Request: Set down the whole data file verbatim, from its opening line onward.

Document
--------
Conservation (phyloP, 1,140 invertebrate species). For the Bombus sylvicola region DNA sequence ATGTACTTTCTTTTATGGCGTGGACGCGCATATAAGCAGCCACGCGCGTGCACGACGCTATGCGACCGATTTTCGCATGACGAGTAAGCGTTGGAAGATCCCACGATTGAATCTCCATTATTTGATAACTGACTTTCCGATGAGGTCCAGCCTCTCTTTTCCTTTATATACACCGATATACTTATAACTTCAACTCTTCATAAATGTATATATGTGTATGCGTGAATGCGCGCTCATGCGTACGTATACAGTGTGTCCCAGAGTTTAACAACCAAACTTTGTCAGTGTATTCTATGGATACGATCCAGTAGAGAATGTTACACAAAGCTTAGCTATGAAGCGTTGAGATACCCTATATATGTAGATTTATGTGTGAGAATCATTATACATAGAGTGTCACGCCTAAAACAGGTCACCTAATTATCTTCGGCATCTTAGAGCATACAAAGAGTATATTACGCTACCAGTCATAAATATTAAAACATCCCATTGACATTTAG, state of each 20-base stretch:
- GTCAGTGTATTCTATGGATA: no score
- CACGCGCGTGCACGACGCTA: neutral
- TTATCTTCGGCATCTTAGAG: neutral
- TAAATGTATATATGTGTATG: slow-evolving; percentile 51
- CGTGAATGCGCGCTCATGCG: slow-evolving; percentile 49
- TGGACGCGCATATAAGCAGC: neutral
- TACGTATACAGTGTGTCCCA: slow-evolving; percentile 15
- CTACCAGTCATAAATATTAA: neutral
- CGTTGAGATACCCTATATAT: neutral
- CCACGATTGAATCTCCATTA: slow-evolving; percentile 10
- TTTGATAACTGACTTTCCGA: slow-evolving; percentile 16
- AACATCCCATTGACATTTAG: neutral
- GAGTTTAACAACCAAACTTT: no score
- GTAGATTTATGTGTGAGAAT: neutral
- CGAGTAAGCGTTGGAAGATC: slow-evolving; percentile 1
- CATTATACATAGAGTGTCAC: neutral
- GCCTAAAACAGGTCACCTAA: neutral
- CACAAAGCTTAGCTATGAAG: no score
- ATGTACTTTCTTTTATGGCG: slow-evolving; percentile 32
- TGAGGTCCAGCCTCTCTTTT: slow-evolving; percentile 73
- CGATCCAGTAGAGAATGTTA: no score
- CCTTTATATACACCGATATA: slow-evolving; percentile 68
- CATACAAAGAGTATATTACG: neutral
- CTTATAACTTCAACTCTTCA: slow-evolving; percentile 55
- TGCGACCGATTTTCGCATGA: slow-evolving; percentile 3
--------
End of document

Conservation (phyloP, 1,140 invertebrate species). For the Bombus sylvicola region DNA sequence ATGTACTTTCTTTTATGGCGTGGACGCGCATATAAGCAGCCACGCGCGTGCACGACGCTATGCGACCGATTTTCGCATGACGAGTAAGCGTTGGAAGATCCCACGATTGAATCTCCATTATTTGATAACTGACTTTCCGATGAGGTCCAGCCTCTCTTTTCCTTTATATACACCGATATACTTATAACTTCAACTCTTCATAAATGTATATATGTGTATGCGTGAATGCGCGCTCATGCGTACGTATACAGTGTGTCCCAGAGTTTAACAACCAAACTTTGTCAGTGTATTCTATGGATACGATCCAGTAGAGAATGTTACACAAAGCTTAGCTATGAAGCGTTGAGATACCCTATATATGTAGATTTATGTGTGAGAATCATTATACATAGAGTGTCACGCCTAAAACAGGTCACCTAATTATCTTCGGCATCTTAGAGCATACAAAGAGTATATTACGCTACCAGTCATAAATATTAAAACATCCCATTGACATTTAG, state of each 20-base stretch:
- GTCAGTGTATTCTATGGATA: no score
- CACGCGCGTGCACGACGCTA: neutral
- TTATCTTCGGCATCTTAGAG: neutral
- TAAATGTATATATGTGTATG: slow-evolving; percentile 51
- CGTGAATGCGCGCTCATGCG: slow-evolving; percentile 49
- TGGACGCGCATATAAGCAGC: neutral
- TACGTATACAGTGTGTCCCA: slow-evolving; percentile 15
- CTACCAGTCATAAATATTAA: neutral
- CGTTGAGATACCCTATATAT: neutral
- CCACGATTGAATCTCCATTA: slow-evolving; percentile 10
- TTTGATAACTGACTTTCCGA: slow-evolving; percentile 16
- AACATCCCATTGACATTTAG: neutral
- GAGTTTAACAACCAAACTTT: no score
- GTAGATTTATGTGTGAGAAT: neutral
- CGAGTAAGCGTTGGAAGATC: slow-evolving; percentile 1
- CATTATACATAGAGTGTCAC: neutral
- GCCTAAAACAGGTCACCTAA: neutral
- CACAAAGCTTAGCTATGAAG: no score
- ATGTACTTTCTTTTATGGCG: slow-evolving; percentile 32
- TGAGGTCCAGCCTCTCTTTT: slow-evolving; percentile 73
- CGATCCAGTAGAGAATGTTA: no score
- CCTTTATATACACCGATATA: slow-evolving; percentile 68
- CATACAAAGAGTATATTACG: neutral
- CTTATAACTTCAACTCTTCA: slow-evolving; percentile 55
- TGCGACCGATTTTCGCATGA: slow-evolving; percentile 3